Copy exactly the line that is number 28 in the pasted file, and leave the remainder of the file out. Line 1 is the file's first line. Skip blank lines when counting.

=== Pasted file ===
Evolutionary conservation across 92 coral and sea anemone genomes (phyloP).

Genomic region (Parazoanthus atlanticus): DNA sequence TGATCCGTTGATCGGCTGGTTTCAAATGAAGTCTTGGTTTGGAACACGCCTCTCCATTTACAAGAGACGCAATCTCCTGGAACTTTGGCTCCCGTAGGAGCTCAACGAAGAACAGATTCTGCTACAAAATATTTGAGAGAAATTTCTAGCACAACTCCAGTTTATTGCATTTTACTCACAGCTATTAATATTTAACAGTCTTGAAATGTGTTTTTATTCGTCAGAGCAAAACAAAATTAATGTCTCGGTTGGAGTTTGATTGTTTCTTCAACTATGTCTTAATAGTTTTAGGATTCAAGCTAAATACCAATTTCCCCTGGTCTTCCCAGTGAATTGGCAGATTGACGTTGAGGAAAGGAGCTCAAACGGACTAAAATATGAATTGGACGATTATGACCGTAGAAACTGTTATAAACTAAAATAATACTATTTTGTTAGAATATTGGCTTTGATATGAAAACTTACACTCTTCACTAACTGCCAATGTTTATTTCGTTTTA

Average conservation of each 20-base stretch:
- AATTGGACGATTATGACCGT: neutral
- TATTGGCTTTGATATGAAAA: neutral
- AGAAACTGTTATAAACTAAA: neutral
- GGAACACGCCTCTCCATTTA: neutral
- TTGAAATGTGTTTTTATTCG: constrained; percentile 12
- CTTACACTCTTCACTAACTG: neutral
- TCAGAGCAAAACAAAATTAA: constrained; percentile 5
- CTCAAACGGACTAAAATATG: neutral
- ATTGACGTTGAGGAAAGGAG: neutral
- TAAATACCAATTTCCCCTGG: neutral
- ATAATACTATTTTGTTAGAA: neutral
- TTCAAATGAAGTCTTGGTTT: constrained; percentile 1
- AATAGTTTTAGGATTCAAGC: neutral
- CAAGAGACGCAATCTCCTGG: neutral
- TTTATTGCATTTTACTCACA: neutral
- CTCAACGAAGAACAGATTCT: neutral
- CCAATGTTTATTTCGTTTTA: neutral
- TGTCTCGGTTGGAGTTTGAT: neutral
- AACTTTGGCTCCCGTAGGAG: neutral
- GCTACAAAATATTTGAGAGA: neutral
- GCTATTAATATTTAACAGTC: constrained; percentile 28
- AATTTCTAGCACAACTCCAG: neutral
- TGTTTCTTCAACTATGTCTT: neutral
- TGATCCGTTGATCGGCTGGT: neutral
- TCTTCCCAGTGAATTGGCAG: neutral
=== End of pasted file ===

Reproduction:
- TCTTCCCAGTGAATTGGCAG: neutral